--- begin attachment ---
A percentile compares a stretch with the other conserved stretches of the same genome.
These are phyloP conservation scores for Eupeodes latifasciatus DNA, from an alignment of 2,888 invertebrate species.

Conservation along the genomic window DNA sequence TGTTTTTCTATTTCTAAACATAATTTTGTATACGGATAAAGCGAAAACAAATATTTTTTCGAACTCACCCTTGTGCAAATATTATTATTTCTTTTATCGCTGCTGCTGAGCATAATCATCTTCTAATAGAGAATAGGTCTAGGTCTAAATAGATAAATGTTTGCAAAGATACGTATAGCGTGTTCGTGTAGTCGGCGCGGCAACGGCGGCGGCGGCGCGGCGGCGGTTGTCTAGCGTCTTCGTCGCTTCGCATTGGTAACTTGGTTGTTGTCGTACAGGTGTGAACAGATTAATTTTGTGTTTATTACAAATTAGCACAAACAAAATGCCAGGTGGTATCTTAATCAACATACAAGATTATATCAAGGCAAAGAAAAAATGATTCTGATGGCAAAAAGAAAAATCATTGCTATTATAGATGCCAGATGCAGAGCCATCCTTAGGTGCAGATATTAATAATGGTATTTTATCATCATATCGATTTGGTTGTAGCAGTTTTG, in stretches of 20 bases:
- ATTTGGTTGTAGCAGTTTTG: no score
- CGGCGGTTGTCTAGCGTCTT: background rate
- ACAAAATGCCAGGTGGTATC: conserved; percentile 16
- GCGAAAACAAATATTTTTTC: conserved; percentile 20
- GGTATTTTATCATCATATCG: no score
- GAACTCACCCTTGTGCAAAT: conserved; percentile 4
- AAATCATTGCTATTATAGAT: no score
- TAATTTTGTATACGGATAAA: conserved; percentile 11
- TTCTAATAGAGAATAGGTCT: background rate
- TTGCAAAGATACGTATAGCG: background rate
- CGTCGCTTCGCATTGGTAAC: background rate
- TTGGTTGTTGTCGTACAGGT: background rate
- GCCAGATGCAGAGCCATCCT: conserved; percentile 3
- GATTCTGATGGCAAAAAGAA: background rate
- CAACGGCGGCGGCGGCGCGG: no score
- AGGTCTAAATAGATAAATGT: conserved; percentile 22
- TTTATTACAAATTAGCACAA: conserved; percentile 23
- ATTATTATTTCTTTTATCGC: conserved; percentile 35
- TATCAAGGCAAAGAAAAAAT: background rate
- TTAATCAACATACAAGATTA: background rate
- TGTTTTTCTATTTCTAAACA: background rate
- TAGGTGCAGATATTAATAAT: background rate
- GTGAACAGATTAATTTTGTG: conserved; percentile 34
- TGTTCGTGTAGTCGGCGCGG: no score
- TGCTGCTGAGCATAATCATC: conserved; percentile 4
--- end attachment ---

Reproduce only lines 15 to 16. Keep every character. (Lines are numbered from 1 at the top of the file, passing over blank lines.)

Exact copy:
- TTGGTTGTTGTCGTACAGGT: background rate
- GCCAGATGCAGAGCCATCCT: conserved; percentile 3